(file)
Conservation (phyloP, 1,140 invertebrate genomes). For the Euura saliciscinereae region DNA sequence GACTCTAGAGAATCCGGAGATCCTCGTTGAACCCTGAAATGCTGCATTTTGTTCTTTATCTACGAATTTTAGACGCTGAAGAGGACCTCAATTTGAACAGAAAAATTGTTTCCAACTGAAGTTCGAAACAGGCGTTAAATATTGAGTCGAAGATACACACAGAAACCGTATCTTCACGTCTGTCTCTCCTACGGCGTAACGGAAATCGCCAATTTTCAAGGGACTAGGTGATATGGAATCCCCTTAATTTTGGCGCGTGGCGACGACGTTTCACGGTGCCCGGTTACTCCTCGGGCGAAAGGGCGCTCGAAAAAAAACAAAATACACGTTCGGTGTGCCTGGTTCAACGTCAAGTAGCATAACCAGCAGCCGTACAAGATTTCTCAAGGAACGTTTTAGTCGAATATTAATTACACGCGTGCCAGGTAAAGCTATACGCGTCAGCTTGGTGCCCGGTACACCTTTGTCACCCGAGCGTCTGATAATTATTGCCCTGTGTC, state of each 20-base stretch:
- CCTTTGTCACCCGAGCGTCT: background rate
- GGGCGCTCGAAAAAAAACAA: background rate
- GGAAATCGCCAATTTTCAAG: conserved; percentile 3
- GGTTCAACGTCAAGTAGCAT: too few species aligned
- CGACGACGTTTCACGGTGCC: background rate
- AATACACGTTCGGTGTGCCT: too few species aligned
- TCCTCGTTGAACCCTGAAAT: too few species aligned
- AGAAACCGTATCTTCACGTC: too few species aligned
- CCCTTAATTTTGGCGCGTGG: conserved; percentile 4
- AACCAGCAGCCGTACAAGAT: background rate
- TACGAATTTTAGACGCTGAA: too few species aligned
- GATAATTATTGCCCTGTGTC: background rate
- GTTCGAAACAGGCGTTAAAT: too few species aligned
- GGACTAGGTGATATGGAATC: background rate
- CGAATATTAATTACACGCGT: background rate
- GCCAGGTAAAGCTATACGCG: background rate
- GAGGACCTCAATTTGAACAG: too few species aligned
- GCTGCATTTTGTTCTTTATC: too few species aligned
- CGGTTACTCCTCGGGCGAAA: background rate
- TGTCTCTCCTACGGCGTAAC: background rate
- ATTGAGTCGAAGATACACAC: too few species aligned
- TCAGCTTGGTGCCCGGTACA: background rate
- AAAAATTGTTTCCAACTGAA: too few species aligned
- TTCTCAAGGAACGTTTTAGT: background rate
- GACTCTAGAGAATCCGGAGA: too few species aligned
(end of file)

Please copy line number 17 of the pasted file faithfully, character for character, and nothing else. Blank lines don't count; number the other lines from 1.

- GCCAGGTAAAGCTATACGCG: background rate